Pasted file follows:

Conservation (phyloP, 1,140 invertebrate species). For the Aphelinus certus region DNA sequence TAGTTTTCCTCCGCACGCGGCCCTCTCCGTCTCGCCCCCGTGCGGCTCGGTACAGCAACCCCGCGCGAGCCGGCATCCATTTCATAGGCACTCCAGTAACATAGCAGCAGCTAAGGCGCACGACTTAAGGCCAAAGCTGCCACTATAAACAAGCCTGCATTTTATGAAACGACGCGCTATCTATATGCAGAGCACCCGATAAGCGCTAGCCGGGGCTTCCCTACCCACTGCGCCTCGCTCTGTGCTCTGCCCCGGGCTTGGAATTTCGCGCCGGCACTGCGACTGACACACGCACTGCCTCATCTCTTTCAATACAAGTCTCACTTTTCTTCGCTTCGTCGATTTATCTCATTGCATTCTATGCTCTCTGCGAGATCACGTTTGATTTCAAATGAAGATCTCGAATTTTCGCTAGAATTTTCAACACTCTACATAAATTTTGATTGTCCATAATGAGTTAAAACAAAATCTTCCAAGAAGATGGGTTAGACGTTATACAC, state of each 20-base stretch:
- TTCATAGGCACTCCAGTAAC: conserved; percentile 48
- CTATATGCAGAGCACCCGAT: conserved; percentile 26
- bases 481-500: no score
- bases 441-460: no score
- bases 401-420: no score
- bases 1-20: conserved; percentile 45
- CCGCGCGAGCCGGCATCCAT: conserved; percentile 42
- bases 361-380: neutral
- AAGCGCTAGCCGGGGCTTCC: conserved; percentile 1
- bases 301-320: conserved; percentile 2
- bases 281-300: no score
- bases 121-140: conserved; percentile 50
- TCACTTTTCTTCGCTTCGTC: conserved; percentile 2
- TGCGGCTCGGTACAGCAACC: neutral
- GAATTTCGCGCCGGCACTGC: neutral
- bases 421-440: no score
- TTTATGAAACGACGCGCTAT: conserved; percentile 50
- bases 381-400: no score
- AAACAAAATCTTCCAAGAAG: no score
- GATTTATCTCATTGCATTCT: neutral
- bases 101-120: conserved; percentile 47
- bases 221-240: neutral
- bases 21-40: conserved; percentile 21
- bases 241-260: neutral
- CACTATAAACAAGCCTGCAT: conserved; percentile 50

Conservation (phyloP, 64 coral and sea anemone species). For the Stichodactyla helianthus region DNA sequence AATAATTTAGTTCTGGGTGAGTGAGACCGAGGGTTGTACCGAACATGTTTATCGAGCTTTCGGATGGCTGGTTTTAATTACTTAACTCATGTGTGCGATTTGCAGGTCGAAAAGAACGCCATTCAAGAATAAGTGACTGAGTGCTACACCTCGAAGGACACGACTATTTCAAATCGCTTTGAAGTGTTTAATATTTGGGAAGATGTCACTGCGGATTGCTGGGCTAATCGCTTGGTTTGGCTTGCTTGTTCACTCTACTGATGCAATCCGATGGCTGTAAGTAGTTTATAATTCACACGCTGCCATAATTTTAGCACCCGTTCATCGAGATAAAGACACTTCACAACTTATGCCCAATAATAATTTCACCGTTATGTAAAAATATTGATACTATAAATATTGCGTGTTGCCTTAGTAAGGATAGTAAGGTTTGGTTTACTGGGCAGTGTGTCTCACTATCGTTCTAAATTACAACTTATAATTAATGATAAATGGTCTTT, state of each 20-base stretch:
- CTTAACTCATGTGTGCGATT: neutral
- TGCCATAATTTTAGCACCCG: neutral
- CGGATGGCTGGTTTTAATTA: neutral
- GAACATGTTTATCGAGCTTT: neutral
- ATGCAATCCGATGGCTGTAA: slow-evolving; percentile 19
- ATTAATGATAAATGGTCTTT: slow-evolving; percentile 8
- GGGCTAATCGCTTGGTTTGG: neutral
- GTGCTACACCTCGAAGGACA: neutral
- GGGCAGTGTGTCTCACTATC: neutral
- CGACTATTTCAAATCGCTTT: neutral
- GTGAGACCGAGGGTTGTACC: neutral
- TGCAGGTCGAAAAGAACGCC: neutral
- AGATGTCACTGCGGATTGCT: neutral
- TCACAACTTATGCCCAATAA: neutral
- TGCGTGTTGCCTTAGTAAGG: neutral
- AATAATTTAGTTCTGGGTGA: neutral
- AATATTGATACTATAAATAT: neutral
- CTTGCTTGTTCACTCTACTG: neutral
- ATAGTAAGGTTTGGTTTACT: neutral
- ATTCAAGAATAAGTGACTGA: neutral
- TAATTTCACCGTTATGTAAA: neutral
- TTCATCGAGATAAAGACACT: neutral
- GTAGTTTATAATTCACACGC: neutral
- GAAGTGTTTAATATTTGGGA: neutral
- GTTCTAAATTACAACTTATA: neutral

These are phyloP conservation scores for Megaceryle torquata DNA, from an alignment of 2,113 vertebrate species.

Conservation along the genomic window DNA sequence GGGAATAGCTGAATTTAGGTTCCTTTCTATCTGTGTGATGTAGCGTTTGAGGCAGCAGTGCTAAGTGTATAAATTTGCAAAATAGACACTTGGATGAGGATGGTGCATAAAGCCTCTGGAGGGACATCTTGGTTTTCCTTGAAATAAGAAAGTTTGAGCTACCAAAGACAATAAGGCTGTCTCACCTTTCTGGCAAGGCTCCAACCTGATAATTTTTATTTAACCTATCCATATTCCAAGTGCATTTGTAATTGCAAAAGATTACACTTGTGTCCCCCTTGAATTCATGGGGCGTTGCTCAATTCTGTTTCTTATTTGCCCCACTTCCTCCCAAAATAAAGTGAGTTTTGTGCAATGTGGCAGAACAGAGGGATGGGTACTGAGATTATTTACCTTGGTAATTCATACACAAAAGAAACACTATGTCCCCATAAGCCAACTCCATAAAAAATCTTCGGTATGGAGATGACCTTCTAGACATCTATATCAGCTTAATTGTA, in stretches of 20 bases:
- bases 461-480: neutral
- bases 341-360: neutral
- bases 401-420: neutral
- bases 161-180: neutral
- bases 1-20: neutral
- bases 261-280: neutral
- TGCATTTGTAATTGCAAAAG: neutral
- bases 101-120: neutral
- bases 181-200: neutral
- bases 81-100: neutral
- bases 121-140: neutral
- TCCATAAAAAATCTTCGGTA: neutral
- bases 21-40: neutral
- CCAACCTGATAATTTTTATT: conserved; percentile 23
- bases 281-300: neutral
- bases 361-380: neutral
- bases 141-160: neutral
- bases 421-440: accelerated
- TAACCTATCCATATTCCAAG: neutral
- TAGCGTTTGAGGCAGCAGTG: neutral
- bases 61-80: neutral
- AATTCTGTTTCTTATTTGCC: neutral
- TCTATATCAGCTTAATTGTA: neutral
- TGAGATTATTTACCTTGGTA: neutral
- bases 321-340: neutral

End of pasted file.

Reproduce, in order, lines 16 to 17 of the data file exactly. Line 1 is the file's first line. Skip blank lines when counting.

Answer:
- GAATTTCGCGCCGGCACTGC: neutral
- bases 421-440: no score